email us

US Transcom
US Transcom


Amazon Books

Shahin & Sepehr

Iranian Online Directory

BBC: Story of the revolution

Sehaty Foreign Exchange

Advertise with The Iranian


    We don't need this
    Polemic on a seemingly impending war with Afghanistan

    By Laleh Khalili
    September 11, 1998
    The Iranian

    Iran teeters on the edge of war. On Thursday September 10, the country deployed military troops (in addition to the already present Revolutionary Guard divisions) to the border with Afghanistan and the rhetoric emanating from Tehran - even from the soft-spoken Khatami - is increasingly becoming shrill and war-like.

    And my heart bleeds. I awoke in a cold sweat last night, terror drowning me, my lungs crushed by distress. I enumerated in my head all those things that would cause me that much anxiety, and among them all, the only insurmountable burden was the thought of Iran going to war. I felt utterly helpless, utterly terrified. I can not imagine any reason sufficient for Iran being engaged in yet another war within the space of a decade. And yet, those of us who live outside Iran, and for that matter, those Iranians who live in Iran, have little or no control over what will happen next.

    In the last weeks, as the tension slowly mounted, I have listened to words spoken by both sides. The language has been one I have become familiar with in all my international security classes at New York's ivory tower Columbia University. "National security", "Security Council resolutions", troop movements, and the ever-present American State Department "We are watching the situation closely" -- phrases spoken so lightly by men in power. And I have felt powerless, and as this powerlessness has increased, so has my rage.

    I don't want another war, no matter what the excuse. I don't want us to march on Herat or further afield. No reason that has been stated by the Iranian government is good enough basis for an invasion of Afghanistan. I was devastated when I read the Amnesty International report stating that the 11 Iranian diplomats in Mazar-e-Sharif were killed after the fall of the city. The image of the bodies left in the Consulate for two days without burial shattered me. I thought of the rubble, I thought of the sound of artillery in the background and of rivers of blood. But even this atrocity and the humiliation attendant to it is not a reason good enough for a war. Nor is the Iranian government's crying foul of the brand of Islam practiced by the Taleban. It is NONE of their business.

    Iran has finally arrived at a place where it seemes it can step out of the dark damp caverns of isolation. Speech can now be heard in Tehran even in dissent. Voices are now a cacophony of ideas, rather than the monotonous drone of a monolithic state apparatus. Investments seemed to be pouring in. Iran seems to even have lain to rest old grudges with its Arab neighbors. And a war shall lay waste to all that. Saudi Arabia and UAE are sure to support the Afghans. The precarious rapprochement between Iran and the West (read U.S.) will collapse. Accusations of sedition and propaganda of unity will be used as a vise-grip to clamp down on the expansion of free speech.

    It enrages me when I hear cynical voices saying that a war is good for the economy, but I am afraid that they may have gleaned the truth. And the best solution of a 25% unemployment really has always been a war: all that energy of youth has to be tamed and directed, lest it overtakes the streets, the state buildings, the radio stations. This war may have no other reason than for the conservatives to consolidate their power in the face of ever-increasing openings of the society that threaten their hegemony.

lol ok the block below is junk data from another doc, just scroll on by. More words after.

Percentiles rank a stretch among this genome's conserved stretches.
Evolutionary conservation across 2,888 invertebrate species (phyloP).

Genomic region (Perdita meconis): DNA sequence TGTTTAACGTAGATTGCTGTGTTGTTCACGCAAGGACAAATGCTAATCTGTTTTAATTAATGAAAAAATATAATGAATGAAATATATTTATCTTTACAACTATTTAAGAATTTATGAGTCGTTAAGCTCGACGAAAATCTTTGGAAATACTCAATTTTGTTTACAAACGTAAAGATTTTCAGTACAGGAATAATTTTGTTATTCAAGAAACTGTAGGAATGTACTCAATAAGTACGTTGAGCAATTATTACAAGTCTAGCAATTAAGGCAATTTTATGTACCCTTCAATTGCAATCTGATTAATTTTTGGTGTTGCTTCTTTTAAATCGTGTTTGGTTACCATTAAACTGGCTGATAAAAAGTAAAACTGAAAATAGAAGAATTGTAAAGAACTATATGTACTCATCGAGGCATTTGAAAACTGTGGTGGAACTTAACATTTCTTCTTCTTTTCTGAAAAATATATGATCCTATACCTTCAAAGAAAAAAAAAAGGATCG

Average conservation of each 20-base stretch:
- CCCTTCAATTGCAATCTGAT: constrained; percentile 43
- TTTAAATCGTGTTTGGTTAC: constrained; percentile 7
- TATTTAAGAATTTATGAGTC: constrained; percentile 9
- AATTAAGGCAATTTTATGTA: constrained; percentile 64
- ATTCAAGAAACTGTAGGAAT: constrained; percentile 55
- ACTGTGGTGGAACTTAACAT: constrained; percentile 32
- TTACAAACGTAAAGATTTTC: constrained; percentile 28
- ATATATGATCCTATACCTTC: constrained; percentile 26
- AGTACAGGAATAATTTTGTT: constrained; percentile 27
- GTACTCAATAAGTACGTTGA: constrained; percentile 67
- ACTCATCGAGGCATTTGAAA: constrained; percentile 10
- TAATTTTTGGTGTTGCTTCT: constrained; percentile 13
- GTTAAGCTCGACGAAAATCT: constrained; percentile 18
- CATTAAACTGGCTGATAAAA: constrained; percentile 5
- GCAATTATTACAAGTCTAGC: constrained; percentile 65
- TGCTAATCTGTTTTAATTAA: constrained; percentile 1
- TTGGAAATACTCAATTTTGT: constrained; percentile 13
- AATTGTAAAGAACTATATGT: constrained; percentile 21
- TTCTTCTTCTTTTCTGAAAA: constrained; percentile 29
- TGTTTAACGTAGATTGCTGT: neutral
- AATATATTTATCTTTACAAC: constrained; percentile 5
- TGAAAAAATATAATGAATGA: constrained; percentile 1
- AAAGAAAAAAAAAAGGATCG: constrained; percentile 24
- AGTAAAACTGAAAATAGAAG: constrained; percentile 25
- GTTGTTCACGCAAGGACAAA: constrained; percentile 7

Neither of these reasons, though realistic and in keeping with realpolitik, is good enough for me. Accuse me of womanly hysterics. All I can think of is the havoc wreaked by the war with Iraq. I see, still, the soldiers brought back from the front to Mashhad - the safehaven - with their skins peeled back from the effects of chemical weapons. On the streets of today, there are too many young men maimed and destroyed by the war. There are too many war-dead in the cemeteries of Iran, too many mothers who have lost their husbands, too many brides who have been widowed.

    And Mashhad, the city most liable to be hurt in the war, is the city in which I grew up. I can still hear the sound of us children playing in the streets as our parents gathered at dusk at the doors to chat. I have seen pictures of my childhood friends at their weddings, with their children. I have sighed when I have seen how those dear and loyal family friends have grown old, how the ash of time has dusted their hairs, softened their features. I can still smell the cherry and pear orchards of the villages around Mashhad. I can still remember the dusty aghaghia and plane trees lining the Ahmadabad Boulevard. I can still taste the sweetness of mulberries in early morning.

    And the Afghans do NOT deserve a war with Iran. For God's sake, this is the only country I can think of that in a space of 20 years has been bombed by both the Russians and the Americans. Their farms pockmarked by mines, their children crippled by war, their society torn by destruction and conflict, they should not have to face another conscious and concerted protraction of hostilities. Enough is enough.

    I don't know what we can do. But I will be damned if I stay silent. If for no other reason than to extinguish my nightmares, I shall scream. Neither Iran, nor Afghanistan need this war.


    * Laleh Khalili's articles index

    * Opinion
    * Travelers
    * Cover stories
    * Who's who


Copyright © 1997 Abadan Publishing Co. All Rights Reserved. May not be duplicated or distributed in any form